I wish there were only one reason per supply category as to why supply utilization costs increase and/or are out of alignment at hospitals and health systems. But the reality is that it is rarely just one reason why costs are out of line, and not just the initial one reason given by customers and stakeholders. I like to refer to this as the knee jerk reaction to the supply utilization opportunity by the  department heads and managers and sometimes even C-Suite level stakeholders. The only way to find out for sure is to delve into each category by each department, by product, and by each modality of use. If you accept all the single reason brush offs, then your job will become very easy, but your organization’s supply utilization expenses will run rampant and damage your bottom line further.

Sometimes You Just Need to Weather the Storm for the Good

I find that communication roadblocks and questions are just a call for more information for you to allow the department heads to buy into the change that you are prescribing. Sometimes, you just need to enlist them to assist you in helping them correct their own utilization misalignments. When they buy-in, they are going to be big winners and so will the patients. For instance, if your nursing departments are using too many IV sets by as much as 67% over the comparable hospital in your health system, that is probably not a good thing (dollars and patient quality of care wise) and should be investigated. Many times, high supply utilization is indicative of issues with patient care.

Become the Iceman from Top Gun

In the movie Top Gun, the main rival to Maverick was the Iceman. The Iceman’s flying style was described as one who stays on your tail just waiting for you to make a mistake for him to attack. In supply utilization management, you may get talked away from time to time, but you must have the Iceman mindset and just keep coming back to the savings opportunity if it persists. Eventually, they are going to have to give in and allow you to work through this savings opportunity for bottom line results. One Nursing Director said to me half-jokingly at the beginning of a meeting that if I bring up exam gloves or foley catheters again she is going to scream! Their hospital is currently sustaining at the best in national cohort level for both product categories for their size and unique characteristics. Why? Because the supply utilization by volume metrics kept pointing to opportunities that needed to be addressed.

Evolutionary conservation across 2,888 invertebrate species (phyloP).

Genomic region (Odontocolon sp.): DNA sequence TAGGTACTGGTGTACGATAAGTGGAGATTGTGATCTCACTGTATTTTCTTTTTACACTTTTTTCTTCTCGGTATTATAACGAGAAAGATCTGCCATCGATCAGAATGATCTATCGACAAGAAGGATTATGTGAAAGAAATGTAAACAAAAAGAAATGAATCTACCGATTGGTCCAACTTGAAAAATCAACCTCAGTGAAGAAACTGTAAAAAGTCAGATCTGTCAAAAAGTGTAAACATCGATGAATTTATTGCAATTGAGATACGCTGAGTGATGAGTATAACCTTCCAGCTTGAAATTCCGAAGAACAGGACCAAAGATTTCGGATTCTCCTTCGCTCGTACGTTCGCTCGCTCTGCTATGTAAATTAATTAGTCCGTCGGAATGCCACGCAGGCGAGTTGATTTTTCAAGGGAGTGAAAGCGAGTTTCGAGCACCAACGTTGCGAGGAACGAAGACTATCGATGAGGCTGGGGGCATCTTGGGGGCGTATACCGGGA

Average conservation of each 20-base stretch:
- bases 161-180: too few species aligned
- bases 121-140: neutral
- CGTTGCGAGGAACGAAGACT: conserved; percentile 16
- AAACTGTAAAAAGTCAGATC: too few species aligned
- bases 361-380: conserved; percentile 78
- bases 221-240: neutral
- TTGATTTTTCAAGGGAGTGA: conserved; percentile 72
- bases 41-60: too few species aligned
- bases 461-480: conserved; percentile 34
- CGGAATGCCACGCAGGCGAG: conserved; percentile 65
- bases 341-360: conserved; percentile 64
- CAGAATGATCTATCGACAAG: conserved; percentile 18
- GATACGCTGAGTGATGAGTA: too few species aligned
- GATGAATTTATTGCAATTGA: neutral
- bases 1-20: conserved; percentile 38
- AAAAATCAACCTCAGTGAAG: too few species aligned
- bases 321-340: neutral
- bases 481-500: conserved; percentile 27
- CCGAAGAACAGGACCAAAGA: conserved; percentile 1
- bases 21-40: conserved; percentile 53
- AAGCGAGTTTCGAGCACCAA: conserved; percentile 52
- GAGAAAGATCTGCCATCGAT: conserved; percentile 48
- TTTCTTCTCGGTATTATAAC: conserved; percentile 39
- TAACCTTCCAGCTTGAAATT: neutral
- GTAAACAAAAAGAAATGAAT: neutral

Become a Supply Utilization Expert and Stop Trying to Become a Subject Matter Expert for Every Product Category

Most of the challenges that I see are clinical in nature, and key clinicians and stakeholders are quick to point out that I am not a clinician or a subject matter expert in the product or service categories in these situations. The good news is that you and I don’t have to be a subject matter expert to work on any supply, purchased service, or capital equipment project. The organization you are working for is chock full of highly skilled, highly trained, and highly educated subject matter experts. You need to enlist them to help find out the reasons why utilization is too high and/or what is happening that is affecting costs.

You should become an expert in supply utilization management and value analysis inside and out in concept, methods, and application. Supply utilization management is new to most healthcare organizations and to department heads and managers. You can guide them and utilize their expertise accordingly. They are the true subject matter experts who will need to address supply utilization because they are the ones that consume the products, services, and technologies of a healthcare organization.

Victory Garden Analogy Applies to Supply Utilization Management

Envision healthcare supply chain as a metaphor to the beautiful Victory Garden that we see on television,  except healthcare’s Victory Garden has over 1,500 major and minor categories of purchase and anywhere from 5,000 to 30,000 line items of purchase. Even on TV,  Victory Garden hosts must deal with weeds through proactive (preventive treatments and filters) and reactive methods (pulling weeds). Because of the sheer size and volume related to healthcare’s Victory Garden, there is no doubt that there are going to be weeds (utilization savings opportunities). Some will be simple weeds (minor changes) that we can just pluck out, and some require more effort to find and deal with. Supply utilization management is the system and methodology that gives you the edge with your Victory Garden!